Japanese government adviser calls for increased computing power to maintain AI competitiveness

As the head of the government’s AI strategy team, Murai expressed concern over the country’s current computing capabilities and stressed the need to establish a robust foundation that can drive Japan into the AI era

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Japanese Prime Minister Fumio Kishida’s special AI adviser, Hideki Murai, emphasises the urgent need for Japan to significantly expand its computing power to position itself as a global leader in AI. Murai, who leads the government’s AI strategy team, expressed concern about the country’s current computing capabilities and called for a foundation for the AI era to be laid.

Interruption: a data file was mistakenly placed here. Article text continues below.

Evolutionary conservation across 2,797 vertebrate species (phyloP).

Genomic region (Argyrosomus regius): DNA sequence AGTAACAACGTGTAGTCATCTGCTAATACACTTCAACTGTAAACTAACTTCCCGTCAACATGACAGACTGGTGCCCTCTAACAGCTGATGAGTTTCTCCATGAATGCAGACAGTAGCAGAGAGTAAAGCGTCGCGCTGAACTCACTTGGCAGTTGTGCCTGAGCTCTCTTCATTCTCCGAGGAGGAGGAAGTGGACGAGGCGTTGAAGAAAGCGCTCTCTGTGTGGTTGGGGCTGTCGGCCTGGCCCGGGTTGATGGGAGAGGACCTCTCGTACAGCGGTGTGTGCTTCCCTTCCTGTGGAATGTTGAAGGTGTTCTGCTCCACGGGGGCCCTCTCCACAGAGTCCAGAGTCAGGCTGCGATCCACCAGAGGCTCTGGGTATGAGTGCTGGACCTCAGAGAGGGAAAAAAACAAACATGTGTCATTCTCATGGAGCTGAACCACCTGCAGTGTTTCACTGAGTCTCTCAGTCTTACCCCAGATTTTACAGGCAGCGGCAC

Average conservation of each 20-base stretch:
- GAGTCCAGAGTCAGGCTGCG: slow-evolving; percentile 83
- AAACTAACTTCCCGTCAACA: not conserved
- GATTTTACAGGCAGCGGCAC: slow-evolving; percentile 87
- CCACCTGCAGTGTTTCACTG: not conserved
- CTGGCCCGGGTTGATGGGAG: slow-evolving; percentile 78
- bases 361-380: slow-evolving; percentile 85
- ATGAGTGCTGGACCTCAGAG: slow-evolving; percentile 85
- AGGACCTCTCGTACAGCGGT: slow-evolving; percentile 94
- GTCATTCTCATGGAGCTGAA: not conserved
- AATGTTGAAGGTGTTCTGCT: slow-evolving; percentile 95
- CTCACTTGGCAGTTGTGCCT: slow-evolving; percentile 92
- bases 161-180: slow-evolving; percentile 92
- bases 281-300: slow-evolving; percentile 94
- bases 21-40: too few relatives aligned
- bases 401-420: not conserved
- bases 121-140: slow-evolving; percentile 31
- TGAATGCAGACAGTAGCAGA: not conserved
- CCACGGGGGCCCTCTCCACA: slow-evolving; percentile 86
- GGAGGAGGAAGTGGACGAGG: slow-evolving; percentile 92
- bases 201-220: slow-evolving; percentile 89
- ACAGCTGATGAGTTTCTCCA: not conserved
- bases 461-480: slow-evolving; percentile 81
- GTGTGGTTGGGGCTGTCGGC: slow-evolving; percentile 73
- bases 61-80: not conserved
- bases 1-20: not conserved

Japan has been relatively slow in investing in AI compared to the United States and lags behind in AI computer infrastructure. While around 3,000 Japanese companies have access to a supercomputer at the National Institute of Advanced Industrial Science and Technology (AIST), offering 0.8 exaflops of computing power, it is just a fraction of what major AI players like Microsoft-backed OpenAI possess.

To address this deficit, Japan plans to increase AIST’s computing power to 2.8 exaflops by the end of 2024 and is providing subsidies to companies like Sakura Internet and SoftBank to build supercomputers.